Fighting Racism through Self Esteem

Disciplining yourself to do what you know is right and important,

although difficult, is the highroad to pride, self-esteem,

and personal satisfaction.

– Margaret Thatcher


We’ve all heard this phrase, “You can not love others until you learn to love yourself.” So often this thought is the closing statement to discussions on finding love, losing love, and moving on from love. This sentence to me has carried more weight in my mind in the past weeks as we continue our conversations on race relations within our country. What does it mean to love yourself? Where does self esteem come from? Are you born with self esteem? Is it something you inherit from your family? And when you find yourself as an adult with low self esteem what do you do?


Full disclosure I have wonderful self esteem. I love my body, hair, flaws, drive, work ethic, and more. There are things I want to improve upon myself but the scale is tipped towards more things I love about myself than dislike. To me this is what loving yourself means. I look in the mirror and compliment myself on the things I like. Where does this come from? It began as soon as I was born. I was always told I was beautiful, smart, and brave. The little phrases my mother said still swim in my head as I go through life. “Tall women are leaders.” “Love your body because this is the only one you are going to get.” “Don’t worry if a strand of hair is out of place or if you have a hole in your shirt. People are more concerned with their appearance to even notice the details of yours.” I know my mother would find positive things to say about me no matter how I looked but unfortunately this is not always the case. So often the traits and characteristics parents don’t like about themselves they not only pass on to their children but point out to their children.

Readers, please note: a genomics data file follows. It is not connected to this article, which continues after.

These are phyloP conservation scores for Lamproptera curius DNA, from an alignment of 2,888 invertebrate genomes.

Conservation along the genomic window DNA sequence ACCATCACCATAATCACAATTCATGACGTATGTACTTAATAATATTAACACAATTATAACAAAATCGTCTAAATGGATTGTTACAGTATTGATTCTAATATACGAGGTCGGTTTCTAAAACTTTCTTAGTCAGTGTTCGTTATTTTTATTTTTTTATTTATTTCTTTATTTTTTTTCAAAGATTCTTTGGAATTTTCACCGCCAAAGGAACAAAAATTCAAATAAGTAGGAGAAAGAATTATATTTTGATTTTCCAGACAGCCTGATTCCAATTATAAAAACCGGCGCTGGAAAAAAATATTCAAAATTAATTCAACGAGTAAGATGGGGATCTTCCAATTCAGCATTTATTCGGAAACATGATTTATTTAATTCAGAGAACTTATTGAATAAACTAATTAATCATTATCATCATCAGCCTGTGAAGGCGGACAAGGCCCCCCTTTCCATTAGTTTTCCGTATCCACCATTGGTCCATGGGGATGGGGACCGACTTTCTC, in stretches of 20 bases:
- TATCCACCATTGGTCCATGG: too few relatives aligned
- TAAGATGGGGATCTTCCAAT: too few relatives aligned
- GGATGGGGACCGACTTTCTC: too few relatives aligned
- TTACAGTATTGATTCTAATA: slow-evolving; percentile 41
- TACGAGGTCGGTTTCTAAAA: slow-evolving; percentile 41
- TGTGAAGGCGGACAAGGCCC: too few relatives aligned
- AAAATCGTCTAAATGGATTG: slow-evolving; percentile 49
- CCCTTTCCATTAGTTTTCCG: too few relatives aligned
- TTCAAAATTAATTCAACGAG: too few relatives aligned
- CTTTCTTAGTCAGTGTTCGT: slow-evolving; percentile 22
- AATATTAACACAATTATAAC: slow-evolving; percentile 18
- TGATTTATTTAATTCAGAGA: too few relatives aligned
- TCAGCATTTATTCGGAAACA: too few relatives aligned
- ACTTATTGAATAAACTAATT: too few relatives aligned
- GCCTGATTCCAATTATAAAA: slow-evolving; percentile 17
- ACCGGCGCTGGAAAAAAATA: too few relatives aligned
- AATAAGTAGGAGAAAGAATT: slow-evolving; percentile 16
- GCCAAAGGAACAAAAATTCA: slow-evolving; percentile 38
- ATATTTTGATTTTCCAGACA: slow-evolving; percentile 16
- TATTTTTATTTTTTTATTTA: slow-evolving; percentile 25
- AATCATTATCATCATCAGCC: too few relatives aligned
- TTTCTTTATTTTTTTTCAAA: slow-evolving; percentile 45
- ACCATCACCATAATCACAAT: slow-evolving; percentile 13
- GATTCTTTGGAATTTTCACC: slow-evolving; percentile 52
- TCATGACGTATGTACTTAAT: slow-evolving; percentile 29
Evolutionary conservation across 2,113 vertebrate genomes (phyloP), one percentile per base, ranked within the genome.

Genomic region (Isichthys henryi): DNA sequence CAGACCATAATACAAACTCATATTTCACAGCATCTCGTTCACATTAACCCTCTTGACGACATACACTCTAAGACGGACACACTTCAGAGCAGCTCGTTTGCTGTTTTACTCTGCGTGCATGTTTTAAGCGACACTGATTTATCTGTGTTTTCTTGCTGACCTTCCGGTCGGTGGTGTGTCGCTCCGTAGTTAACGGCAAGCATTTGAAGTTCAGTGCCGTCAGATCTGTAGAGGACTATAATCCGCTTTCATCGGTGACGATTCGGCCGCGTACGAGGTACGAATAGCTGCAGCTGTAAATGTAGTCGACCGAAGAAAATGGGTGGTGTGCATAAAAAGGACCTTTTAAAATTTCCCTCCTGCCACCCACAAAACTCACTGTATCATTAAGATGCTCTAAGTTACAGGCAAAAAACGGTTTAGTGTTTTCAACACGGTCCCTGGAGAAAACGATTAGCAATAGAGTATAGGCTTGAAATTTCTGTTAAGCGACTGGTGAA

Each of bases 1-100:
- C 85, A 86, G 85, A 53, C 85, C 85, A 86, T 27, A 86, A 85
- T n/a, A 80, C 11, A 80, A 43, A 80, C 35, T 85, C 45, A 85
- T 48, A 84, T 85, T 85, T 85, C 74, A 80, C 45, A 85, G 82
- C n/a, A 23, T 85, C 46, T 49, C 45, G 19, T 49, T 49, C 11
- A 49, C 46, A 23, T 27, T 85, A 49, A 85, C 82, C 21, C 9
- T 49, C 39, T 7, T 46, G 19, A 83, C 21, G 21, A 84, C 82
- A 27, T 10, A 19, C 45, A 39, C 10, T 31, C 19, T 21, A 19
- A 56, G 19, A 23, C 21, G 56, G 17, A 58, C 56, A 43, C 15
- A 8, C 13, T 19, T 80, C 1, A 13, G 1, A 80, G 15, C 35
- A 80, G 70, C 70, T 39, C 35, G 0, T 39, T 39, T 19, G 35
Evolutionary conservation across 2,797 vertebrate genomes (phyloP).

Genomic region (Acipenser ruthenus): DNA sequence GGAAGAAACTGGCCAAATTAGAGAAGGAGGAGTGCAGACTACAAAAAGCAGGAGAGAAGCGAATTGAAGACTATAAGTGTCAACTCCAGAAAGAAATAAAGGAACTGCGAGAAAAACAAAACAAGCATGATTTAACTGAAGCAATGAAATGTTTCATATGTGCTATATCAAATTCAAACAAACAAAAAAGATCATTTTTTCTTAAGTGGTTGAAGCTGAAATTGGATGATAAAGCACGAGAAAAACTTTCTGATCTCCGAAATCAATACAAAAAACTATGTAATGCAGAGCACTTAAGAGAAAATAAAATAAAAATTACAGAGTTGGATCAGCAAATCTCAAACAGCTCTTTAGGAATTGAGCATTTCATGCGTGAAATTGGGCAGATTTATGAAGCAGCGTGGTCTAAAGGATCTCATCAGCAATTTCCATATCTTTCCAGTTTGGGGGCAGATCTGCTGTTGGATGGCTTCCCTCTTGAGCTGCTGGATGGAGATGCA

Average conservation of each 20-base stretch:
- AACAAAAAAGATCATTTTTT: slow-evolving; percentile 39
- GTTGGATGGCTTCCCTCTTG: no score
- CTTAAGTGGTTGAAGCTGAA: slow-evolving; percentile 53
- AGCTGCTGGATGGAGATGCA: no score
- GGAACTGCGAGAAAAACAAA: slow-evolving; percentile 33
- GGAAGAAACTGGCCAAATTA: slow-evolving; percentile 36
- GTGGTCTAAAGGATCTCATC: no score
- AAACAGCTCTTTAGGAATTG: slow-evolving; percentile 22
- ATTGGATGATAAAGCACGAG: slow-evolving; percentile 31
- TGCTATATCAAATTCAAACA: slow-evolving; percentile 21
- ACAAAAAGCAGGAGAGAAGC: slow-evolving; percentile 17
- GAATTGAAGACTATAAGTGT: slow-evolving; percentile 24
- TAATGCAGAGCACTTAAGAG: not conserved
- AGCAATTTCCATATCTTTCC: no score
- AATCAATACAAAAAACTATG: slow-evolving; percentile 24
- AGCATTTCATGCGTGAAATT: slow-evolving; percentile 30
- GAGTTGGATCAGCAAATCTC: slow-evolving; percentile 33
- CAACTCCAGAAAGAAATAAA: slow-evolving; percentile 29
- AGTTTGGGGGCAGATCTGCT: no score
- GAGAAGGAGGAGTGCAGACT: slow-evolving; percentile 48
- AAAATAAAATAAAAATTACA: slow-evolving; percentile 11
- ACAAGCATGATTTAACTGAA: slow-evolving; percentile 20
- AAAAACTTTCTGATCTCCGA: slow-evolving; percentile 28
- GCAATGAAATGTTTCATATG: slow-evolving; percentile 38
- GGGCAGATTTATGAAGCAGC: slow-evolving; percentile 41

In our country we have an epidemic of low self esteem. Whites want to be tan, with large breasts, and Victoria Secrets “I just had wonderful sex hair”. Blacks want straight hair, lighter skin, and either more shapely or less shapely figures. Asians want larger eyes, lighter skin, and to remain “cute” and youthful forever. Men aren’t any better. More and more obsessed with their physical characteristics, they are more “lost” and unable to identify and fill the new needs of their partners, primarily emotional needs. Men are struggling to find their “place” within society. Simultaneously, the “i” culture is everywhere, allowing us to cater to our greatest wants and needs. This culture can also appear egotistical and self serving but a life purely focused on ones self is bound to not only see more cracks but give them an enormous amount of attention. So which is it? I think I’m awesome or secretly self loathing? A bit of both depending who’s asking?


I believe our insecurities and low self esteem are playing a key role in preventing us from accepting one another, embracing each other, and moving forward past our current race relations. We see it all the time with bullies, mean girls, douche bags and others who treat others poorly because of their own issues that they are not addressing. I believe we all need to step back from the racial slurs, stereotypes, shit talking, hating, and aggressive language to stop and take a look at what we say to ourselves. If you use that type of language against yourself there is no way you’ll have kinder words for others.



A. Bernadette


Leave a Reply

Fill in your details below or click an icon to log in: Logo

You are commenting using your account. Log Out / Change )

Twitter picture

You are commenting using your Twitter account. Log Out / Change )

Facebook photo

You are commenting using your Facebook account. Log Out / Change )

Google+ photo

You are commenting using your Google+ account. Log Out / Change )

Connecting to %s